Carotid Endarterectomy (Surgery for Blocked Carotid Artery)

What is a carotid endarterectomy?

A carotid endarterectomy is surgery to remove a blockage in a carotid artery. The carotid arteries, one on each side of your neck, are blood vessels that bring blood to your head and brain.

When is it used?

This procedure may be done when a carotid artery is more than 70% blocked by plaque. Plaque is a fatty deposit that can build up in blood vessels and make them narrower. The narrowing decreases the amount of blood flow to your brain. Pieces of plaque may break off from the wall of a blood vessel and form clots that can block blood flow to the brain. The blockage can cause a transient ischemic attack (TIA) or stroke. Removing the plaque can help prevent strokes.

Ask your healthcare provider about your choices for treatment and the risks.

How do I prepare for this procedure?

  • Make plans for your care and recovery after you have the procedure. Find someone to give you a ride home after the procedure. Allow for time to rest and try to find other people to help with your day-to-day tasks while you recover.
  • Follow your provider's instructions about not smoking before and after the procedure. Smokers may have more breathing problems during the procedure and heal more slowly. It is best to quit 6 to 8 weeks before surgery.
  • You may or may not need to take your regular medicines the day of the procedure. Some medicines (like aspirin) may increase your risk of bleeding during or after the procedure. Tell your healthcare provider about all medicines and supplements that you take. Ask your provider if you need to avoid taking any medicine or supplements before the procedure.
  • Your provider will tell you when to stop eating and drinking before the procedure. This helps to keep you from vomiting during the procedure.
  • Follow any other instructions your healthcare provider gives you.
  • Ask any questions you have before the procedure. You should understand what your healthcare provider is going to do. You have the right to make decisions about your healthcare and to give permission for any tests or procedures.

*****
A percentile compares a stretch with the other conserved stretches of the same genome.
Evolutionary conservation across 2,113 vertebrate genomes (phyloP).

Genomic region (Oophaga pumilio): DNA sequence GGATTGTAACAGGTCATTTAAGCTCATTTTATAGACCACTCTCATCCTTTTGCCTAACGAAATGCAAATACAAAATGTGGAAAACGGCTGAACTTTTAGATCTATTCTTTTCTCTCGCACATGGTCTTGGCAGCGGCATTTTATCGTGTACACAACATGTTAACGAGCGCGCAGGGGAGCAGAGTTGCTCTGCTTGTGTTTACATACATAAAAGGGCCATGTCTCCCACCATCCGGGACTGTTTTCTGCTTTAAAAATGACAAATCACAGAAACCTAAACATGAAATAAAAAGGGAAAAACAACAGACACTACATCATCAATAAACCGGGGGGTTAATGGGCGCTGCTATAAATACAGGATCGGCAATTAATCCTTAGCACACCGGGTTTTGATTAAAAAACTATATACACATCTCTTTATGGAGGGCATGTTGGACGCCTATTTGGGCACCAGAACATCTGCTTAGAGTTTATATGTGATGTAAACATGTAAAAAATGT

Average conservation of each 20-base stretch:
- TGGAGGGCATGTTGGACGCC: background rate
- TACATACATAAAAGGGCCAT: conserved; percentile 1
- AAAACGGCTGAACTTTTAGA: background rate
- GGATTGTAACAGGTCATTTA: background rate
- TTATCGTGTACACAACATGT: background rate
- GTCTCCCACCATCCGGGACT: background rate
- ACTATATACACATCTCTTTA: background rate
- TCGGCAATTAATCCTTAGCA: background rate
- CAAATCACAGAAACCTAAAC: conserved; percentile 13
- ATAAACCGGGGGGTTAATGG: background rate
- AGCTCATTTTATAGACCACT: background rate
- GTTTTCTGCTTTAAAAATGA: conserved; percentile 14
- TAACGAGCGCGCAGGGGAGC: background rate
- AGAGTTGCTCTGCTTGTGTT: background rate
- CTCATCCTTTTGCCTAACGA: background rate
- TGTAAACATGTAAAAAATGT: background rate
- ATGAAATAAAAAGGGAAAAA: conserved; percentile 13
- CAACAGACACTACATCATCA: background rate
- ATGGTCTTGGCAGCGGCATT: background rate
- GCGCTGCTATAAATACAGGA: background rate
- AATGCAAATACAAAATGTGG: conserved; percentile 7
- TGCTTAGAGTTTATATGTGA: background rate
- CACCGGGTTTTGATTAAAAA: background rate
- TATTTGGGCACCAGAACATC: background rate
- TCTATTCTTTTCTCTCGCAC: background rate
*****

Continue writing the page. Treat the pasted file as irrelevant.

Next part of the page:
What happens during the procedure?

The surgery is usually done at the hospital.

You will be given medicine to keep you from feeling pain. Depending on the medicine, you may be awake or asleep during the procedure.

Your healthcare provider will make a cut in your neck and artery and remove the blockage. Your provider will then repair the artery and close the cut in your neck.

The procedure should take 1 to 2 hours.

What happens after the procedure?

You may stay in the hospital 1 or more days, depending on your condition. You may need medicine to help prevent blood clots after the surgery.

Ask your healthcare provider:

  • How long it will take to recover
  • What activities you should avoid and when you can return to your normal activities
  • How to take care of yourself at home
  • What symptoms or problems you should watch for and what to do if you have them

Make sure you know when you should come back for a checkup.

What are the risks of this procedure?

Every procedure or treatment has risks. Some possible risks of this procedure include:

  • You may have problems with anesthesia.
  • You may have infection or bleeding, including bleeding in the brain.
  • Because there is a blockage in a carotid artery, you may also have blockage in your heart or other blood vessels. This increases your risk of a heart attack during the operation.
  • The nerves in your neck may be injured, causing weakness of your voice box, speech function, or tongue muscles.
  • You may have high blood pressure after the procedure.
  • You may have a stroke during the operation or recovery period.

Ask your healthcare provider how these risks apply to you. Be sure to discuss any other questions or concerns that you may have.

Developed by RelayHealth.
Published by RelayHealth.
Copyright ©2014 McKesson Corporation and/or one of its subsidiaries. All rights reserved.

References
NAVIGATION WE ARE HERE TO HELP YOU! STAY CONNECTED Like Tweet Share Pin it Follow